DENVER, CO — Today’s vote by the U.S. House of Representatives in support of the Colorado Outdoor Recreation and Economy Act (or CORE Act) is a victory for wildlife, public lands, outdoor recreationists and local communities across Colorado. The bill preserves 400,000 acres of public land in Colorado, including more than 70,000 acres of expanded wilderness. It would also designate nearly 30,000 acres surrounding Camp Hale -- where the Army’s 10th Mountain Division trained during World War II-- as the country’s first National Historic Landscape.
“This bill is the result of local communities coming together to protect the places they love,” said Aaron Kindle, senior manager for western sporting campaigns at the National Wildlife Federation. “For hunters and anglers, this bill honors our traditions and protects some of the finest fish and game habitat remaining in Colorado. I can personally attest that places like the Thompson Divide are world class landscapes with abundant fish and wildlife values. These places are too special not to protect and I’m glad we’re finally getting close to that reality.”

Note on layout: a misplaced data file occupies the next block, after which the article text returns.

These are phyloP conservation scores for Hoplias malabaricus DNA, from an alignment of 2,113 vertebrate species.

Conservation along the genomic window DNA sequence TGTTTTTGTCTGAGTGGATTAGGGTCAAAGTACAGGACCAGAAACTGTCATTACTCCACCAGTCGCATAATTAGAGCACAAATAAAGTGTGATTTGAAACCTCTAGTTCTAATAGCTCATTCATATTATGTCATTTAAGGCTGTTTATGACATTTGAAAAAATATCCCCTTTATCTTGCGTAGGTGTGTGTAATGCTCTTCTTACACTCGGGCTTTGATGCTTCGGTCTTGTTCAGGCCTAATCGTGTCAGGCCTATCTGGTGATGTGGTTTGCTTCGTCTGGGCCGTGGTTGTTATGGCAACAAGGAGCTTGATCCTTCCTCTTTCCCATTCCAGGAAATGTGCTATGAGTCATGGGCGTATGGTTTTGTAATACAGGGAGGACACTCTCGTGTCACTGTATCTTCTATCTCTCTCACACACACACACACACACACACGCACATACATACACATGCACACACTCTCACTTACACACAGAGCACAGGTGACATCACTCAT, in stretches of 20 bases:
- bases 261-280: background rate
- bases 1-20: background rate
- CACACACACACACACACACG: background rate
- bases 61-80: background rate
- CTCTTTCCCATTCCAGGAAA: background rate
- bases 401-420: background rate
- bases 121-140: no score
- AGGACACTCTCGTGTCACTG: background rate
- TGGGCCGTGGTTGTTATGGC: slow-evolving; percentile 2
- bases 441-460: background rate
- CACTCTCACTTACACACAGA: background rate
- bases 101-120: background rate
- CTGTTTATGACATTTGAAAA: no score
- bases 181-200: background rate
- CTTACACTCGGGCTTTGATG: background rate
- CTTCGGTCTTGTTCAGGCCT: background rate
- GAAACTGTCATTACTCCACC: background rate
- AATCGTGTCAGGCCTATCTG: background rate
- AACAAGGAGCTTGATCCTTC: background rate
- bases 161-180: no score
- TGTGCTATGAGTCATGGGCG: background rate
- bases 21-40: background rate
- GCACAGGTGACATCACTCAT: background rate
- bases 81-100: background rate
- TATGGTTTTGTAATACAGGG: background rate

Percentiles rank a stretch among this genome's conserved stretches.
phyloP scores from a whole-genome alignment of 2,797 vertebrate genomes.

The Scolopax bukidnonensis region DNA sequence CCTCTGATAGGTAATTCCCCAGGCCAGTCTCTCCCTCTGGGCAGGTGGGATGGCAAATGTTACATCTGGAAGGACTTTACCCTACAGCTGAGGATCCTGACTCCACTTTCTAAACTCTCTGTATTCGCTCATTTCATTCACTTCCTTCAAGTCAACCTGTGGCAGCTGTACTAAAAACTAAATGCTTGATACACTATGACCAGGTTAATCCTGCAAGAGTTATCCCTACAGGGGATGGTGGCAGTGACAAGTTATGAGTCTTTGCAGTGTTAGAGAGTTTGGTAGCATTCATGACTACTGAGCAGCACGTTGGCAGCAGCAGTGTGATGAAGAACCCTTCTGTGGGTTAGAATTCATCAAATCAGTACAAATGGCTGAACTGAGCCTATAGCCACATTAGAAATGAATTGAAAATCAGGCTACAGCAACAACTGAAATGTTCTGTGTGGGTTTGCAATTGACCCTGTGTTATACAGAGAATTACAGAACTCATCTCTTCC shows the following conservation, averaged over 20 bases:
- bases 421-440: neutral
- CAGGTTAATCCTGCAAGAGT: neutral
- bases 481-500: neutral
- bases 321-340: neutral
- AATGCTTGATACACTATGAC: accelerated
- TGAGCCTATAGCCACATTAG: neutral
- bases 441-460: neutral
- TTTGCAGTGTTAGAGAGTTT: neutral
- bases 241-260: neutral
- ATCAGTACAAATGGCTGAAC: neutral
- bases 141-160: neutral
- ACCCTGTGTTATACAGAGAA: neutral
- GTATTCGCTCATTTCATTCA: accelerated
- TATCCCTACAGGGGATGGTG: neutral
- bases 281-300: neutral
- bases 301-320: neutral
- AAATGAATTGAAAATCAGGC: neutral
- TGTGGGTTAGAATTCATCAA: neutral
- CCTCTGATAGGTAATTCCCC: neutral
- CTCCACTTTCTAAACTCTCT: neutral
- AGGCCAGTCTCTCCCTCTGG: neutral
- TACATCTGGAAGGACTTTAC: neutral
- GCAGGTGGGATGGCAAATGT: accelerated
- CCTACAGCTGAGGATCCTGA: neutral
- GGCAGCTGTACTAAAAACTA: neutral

“Representative Joe Neguse and Senator Michael Bennet are to be commended for championing a bill that is truly a reflection of what Coloradans want,” said Suzanne O’Neill, executive director of the Colorado Wildlife Federation. “Creating new conservation management areas, recognizing the historical significance of Camp Hale and prohibiting future oil and gas development in the Thompson Divide are initiatives that local communities have long pursued.”
Among other things, the legislation would:
Colorado’s public lands fuel a $62 billion outdoor recreation industry which supports more than 500,000 jobs. A public opinion survey released last week showed that two-thirds of voters in western Colorado want more public lands designated as wilderness and an overwhelming majority believe public lands help the state’s economy.
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